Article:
In a work recently published by an English physician on the transmission of fevers, after referring to the value of thorough ventilation, light, and cleanliness, to disinfect clothes and apartments, he says :—" It is important to know, regarding infection, that when not destroyed or dispersed in the sick-room, it attaches itself and adheres with great tenacity to all articles of furniture, chairs, tables, drawers, &c, nestling in their innumerable pores ; and unless these articles be scrubbed with a solution of chloride of lime, or exposed to a strong heat, or a free current of air for several hours, it may again become evolved, more virulently than at first, after a lapse of weeks. But it chiefly adheres to cotton and woolen materials. The patient's body-clothes and blankets become saturated with it, like a sponge with water ; in airing these materials, a mere passing breeze is not always sufficient to carry it away."—Exchange. [There is little doubt that infectious diseases are carried by things and in ways we little dream of; but whether infection adheres so closely to articles as the above paragraph would intimate, is a question. We would however, advise any of our readers who should unhappily have occasion to want the advice, to boil a little nitric acid in the sick room, (first removing therefrom all metallic articles,) as this is the most powerful and perfect disinfectant.—-EDS.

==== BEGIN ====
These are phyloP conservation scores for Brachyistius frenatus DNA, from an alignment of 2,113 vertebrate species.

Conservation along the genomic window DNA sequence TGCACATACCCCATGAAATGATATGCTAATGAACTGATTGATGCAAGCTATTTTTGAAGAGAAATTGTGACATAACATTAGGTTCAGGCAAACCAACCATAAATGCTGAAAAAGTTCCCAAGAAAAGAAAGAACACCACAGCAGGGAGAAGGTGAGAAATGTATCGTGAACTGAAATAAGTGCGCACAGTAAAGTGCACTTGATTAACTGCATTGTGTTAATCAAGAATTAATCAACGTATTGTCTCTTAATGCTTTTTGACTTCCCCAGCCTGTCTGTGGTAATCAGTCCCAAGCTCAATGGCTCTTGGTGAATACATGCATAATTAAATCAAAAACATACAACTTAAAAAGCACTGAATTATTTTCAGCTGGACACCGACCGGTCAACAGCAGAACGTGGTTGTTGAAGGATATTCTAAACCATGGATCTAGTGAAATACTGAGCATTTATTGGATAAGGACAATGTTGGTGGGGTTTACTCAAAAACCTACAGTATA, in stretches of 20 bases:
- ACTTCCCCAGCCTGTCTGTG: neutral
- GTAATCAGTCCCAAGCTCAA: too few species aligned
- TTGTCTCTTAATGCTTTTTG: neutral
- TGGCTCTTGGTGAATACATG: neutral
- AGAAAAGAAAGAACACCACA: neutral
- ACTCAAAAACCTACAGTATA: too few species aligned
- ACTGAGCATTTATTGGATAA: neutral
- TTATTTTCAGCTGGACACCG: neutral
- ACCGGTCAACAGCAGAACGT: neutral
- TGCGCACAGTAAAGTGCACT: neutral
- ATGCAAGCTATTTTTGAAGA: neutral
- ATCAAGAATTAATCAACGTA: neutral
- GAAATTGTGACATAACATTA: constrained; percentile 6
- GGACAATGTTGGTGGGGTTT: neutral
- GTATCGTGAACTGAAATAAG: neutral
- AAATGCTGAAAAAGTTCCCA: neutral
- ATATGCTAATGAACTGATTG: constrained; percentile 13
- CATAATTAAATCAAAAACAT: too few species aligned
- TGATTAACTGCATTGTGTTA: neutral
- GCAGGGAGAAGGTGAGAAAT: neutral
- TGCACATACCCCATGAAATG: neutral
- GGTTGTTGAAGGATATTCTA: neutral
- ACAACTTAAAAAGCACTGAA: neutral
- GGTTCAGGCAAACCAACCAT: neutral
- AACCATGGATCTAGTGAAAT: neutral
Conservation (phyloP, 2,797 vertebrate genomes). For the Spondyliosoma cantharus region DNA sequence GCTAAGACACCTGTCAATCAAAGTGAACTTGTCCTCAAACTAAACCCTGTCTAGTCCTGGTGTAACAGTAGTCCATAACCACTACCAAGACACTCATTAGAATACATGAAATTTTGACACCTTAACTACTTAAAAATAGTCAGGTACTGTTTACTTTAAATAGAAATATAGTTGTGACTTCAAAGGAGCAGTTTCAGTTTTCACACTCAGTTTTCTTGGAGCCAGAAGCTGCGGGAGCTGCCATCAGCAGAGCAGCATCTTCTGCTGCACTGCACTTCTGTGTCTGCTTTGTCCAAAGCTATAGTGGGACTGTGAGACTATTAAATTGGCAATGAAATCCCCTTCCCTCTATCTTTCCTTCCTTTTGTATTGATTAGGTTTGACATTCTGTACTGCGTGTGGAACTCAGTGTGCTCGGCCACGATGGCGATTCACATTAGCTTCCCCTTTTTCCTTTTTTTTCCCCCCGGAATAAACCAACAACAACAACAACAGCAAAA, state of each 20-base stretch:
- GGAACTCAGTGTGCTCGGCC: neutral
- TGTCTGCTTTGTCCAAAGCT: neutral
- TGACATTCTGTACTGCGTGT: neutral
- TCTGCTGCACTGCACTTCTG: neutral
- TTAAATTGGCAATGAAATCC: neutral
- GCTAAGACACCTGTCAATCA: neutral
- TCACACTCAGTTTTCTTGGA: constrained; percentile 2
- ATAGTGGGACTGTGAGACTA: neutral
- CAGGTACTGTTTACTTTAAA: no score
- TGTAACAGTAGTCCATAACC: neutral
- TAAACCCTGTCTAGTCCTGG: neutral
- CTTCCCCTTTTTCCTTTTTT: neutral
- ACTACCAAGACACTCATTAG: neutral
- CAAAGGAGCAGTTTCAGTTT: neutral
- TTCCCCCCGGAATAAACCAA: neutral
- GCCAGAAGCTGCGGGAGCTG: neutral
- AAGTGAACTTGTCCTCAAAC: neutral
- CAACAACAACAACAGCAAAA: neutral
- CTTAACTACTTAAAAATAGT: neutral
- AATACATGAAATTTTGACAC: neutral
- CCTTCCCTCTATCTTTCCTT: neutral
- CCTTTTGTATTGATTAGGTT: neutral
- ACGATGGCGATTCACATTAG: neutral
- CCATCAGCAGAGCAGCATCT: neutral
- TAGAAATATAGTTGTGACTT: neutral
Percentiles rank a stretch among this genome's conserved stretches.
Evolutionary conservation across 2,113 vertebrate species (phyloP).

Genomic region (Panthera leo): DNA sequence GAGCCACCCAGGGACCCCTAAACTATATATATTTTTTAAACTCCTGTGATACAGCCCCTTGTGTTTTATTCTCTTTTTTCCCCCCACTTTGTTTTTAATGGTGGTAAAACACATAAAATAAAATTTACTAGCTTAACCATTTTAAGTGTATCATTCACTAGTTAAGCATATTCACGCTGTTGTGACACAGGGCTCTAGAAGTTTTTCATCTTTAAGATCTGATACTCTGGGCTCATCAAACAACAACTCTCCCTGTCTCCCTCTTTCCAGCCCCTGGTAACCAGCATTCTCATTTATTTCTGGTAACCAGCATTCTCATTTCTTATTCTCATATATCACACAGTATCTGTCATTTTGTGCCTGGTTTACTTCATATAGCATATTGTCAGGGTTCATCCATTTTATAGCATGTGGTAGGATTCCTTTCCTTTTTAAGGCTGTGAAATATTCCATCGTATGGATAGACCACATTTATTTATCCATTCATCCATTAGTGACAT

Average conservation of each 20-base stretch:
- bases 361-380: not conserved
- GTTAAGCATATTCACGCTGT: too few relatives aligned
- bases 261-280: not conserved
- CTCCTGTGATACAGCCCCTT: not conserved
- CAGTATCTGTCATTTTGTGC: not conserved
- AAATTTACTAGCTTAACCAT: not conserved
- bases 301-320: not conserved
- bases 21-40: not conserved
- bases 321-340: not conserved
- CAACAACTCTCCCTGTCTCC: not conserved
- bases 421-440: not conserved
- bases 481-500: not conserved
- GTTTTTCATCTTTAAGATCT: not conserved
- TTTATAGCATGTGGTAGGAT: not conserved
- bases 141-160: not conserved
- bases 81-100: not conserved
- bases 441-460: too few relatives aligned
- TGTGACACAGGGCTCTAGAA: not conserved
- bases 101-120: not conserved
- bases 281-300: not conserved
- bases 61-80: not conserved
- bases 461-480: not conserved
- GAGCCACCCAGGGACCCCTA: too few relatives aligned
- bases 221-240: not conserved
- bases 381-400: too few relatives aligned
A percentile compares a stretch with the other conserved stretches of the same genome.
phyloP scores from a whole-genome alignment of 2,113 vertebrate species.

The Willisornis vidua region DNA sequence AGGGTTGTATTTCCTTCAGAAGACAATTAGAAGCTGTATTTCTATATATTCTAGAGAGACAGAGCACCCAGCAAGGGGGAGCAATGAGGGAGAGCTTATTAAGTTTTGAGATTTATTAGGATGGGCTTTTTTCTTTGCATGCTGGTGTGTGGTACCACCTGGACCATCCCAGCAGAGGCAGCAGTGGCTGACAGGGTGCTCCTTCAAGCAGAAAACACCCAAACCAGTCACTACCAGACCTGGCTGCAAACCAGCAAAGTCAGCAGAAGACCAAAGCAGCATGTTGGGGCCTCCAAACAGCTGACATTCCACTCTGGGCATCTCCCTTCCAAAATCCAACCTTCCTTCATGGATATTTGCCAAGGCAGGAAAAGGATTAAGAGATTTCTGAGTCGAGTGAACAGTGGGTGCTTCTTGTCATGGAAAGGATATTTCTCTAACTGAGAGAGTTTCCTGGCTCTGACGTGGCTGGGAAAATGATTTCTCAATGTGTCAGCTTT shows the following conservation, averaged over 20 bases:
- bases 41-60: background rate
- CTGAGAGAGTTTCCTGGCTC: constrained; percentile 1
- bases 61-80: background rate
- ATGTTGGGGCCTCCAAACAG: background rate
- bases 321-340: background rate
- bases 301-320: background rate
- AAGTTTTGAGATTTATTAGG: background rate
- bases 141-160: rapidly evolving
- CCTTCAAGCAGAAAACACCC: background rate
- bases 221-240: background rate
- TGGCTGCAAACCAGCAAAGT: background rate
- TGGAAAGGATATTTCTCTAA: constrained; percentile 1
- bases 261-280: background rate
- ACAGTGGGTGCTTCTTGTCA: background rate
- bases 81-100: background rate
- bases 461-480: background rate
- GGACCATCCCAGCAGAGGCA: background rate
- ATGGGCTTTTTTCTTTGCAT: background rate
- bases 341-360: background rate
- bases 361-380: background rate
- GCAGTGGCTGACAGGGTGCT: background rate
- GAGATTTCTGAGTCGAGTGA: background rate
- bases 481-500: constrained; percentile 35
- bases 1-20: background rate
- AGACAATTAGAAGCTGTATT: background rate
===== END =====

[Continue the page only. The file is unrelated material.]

This article was originally published with the title "Transmission of Fevers" in Scientific American 13, 24, 192 (February 1858)